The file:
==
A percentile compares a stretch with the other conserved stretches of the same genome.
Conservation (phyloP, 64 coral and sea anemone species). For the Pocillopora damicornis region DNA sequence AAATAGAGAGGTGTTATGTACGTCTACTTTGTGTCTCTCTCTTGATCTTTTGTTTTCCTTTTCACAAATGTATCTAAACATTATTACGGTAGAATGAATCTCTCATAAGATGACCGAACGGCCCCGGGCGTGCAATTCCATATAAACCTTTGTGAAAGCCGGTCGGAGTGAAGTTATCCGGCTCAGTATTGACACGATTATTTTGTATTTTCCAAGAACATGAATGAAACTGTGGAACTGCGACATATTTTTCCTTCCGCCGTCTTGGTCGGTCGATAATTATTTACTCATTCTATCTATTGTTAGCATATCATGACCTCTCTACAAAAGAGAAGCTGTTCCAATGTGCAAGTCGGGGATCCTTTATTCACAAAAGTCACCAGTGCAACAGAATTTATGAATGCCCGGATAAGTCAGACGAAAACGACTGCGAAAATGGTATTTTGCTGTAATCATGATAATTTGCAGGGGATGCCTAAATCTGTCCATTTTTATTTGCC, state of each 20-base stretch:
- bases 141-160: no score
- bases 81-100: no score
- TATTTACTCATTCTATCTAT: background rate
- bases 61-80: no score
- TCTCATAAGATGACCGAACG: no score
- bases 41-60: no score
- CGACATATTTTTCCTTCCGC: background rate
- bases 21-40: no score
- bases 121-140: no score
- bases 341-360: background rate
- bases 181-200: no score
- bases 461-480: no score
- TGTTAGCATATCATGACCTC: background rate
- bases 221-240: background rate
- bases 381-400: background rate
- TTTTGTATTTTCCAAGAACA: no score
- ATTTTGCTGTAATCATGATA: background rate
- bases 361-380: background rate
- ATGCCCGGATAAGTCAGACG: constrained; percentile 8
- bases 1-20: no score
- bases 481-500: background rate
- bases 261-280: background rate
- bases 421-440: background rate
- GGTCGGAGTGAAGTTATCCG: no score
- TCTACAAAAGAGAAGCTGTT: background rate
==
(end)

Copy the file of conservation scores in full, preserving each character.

A percentile compares a stretch with the other conserved stretches of the same genome.
Conservation (phyloP, 64 coral and sea anemone species). For the Pocillopora damicornis region DNA sequence AAATAGAGAGGTGTTATGTACGTCTACTTTGTGTCTCTCTCTTGATCTTTTGTTTTCCTTTTCACAAATGTATCTAAACATTATTACGGTAGAATGAATCTCTCATAAGATGACCGAACGGCCCCGGGCGTGCAATTCCATATAAACCTTTGTGAAAGCCGGTCGGAGTGAAGTTATCCGGCTCAGTATTGACACGATTATTTTGTATTTTCCAAGAACATGAATGAAACTGTGGAACTGCGACATATTTTTCCTTCCGCCGTCTTGGTCGGTCGATAATTATTTACTCATTCTATCTATTGTTAGCATATCATGACCTCTCTACAAAAGAGAAGCTGTTCCAATGTGCAAGTCGGGGATCCTTTATTCACAAAAGTCACCAGTGCAACAGAATTTATGAATGCCCGGATAAGTCAGACGAAAACGACTGCGAAAATGGTATTTTGCTGTAATCATGATAATTTGCAGGGGATGCCTAAATCTGTCCATTTTTATTTGCC, state of each 20-base stretch:
- bases 141-160: no score
- bases 81-100: no score
- TATTTACTCATTCTATCTAT: background rate
- bases 61-80: no score
- TCTCATAAGATGACCGAACG: no score
- bases 41-60: no score
- CGACATATTTTTCCTTCCGC: background rate
- bases 21-40: no score
- bases 121-140: no score
- bases 341-360: background rate
- bases 181-200: no score
- bases 461-480: no score
- TGTTAGCATATCATGACCTC: background rate
- bases 221-240: background rate
- bases 381-400: background rate
- TTTTGTATTTTCCAAGAACA: no score
- ATTTTGCTGTAATCATGATA: background rate
- bases 361-380: background rate
- ATGCCCGGATAAGTCAGACG: constrained; percentile 8
- bases 1-20: no score
- bases 481-500: background rate
- bases 261-280: background rate
- bases 421-440: background rate
- GGTCGGAGTGAAGTTATCCG: no score
- TCTACAAAAGAGAAGCTGTT: background rate